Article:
Accounting is often called “the language of business.” By this people mean that the meat of the business is communicated through facts and figures. If one is speaking of how a business is performing it is helpful to have some scorecard to use to decide if a business is doing well or not.
There are many types of accounting and many sub-sets. Things like financial accounting, forensic accounting, cost accounting and others.
We are often confronted with the question of should a company choose cash basis accounting or accrual accounting.
Cash Based Accounting is probably the most basic of the two. Under this method a sale takes place when the payment is received. An expense takes place when payment is made. Most smaller businesses start out with cash accounting. Using this method if the company is making a profit then cash is available after all expenses are paid. If a company goes to pay for something and there is no cash then no profit has been made provided the owner has not put his hands in the till for things that are not business related.
Accrual Accounting is different. Under accrual accounting a sale takes place when an obligation is made to sell an item. If Billy-Bob signs a contract to purchase milk from Charlene in April but, the milk won’t be delivered until June and payment won’t be made until July then Charlene records the sale the day the contract is signed. No product or money has changed hands but Charlene has a sale on her books. She also has a liability to deliver the milk.
Since no cash has actually changed hands Charlene shows a profit but can’t pay her workers to work because there is no cash. This is how many companies show a great profit up until the minute they blow up and file for bankruptcy.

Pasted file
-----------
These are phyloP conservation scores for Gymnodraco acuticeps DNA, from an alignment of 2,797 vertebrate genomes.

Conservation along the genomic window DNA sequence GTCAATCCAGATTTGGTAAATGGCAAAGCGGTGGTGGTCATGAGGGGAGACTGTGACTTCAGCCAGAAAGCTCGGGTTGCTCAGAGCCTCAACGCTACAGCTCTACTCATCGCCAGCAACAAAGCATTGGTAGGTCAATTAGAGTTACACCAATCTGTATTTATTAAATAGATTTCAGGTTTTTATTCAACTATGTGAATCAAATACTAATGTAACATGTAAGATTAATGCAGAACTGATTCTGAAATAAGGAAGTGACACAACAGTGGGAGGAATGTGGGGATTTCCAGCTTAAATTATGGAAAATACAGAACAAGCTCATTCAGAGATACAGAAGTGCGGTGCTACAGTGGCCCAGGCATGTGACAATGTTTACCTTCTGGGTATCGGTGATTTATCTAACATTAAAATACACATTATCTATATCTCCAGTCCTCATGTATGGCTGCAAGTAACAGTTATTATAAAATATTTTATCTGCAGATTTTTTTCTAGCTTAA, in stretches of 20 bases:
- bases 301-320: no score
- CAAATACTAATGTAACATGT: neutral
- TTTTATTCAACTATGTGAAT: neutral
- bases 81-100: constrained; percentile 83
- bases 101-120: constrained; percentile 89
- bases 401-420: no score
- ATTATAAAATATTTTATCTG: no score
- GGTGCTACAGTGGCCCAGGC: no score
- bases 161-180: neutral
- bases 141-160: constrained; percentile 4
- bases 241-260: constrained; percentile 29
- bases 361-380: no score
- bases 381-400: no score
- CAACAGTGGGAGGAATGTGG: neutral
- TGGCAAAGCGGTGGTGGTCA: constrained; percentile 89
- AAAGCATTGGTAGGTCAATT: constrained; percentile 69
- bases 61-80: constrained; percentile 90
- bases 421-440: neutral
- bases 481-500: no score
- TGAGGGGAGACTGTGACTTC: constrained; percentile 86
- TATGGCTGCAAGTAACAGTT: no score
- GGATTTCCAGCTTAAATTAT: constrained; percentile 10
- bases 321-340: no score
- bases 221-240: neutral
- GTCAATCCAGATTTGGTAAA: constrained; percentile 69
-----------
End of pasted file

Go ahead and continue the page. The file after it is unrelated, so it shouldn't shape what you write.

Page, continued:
The bottom line to all of this is that it is all about the cash flow. Cash is king. If you don’t have the cash to continue to operate then no amount of paper profit is going to get your company through.
In Redneck terms, if you don’t have the money in your hand, you did not make the sale. Plain and simple, once you have the money in your hands and the product has been delivered, then a sale has taken place.
It would be so easy to balance the books if everyone would choose cash. An outside investor could see that cash came in, product went out and some cash was left over after paying for things. But, it doesn’t work that way in the real world.
What experiences have you had with accounting? In your opinion, which makes mor sense accrual accounting or cash accouting?
The opinions or advice listed in this blog or website should be used as a place to start only. It is not a substitute for the use of a professional.
Please be sure to consult your attorney and/or accountant with any specific questions.
There is no one right answer to any business question that will cover all circumstances.
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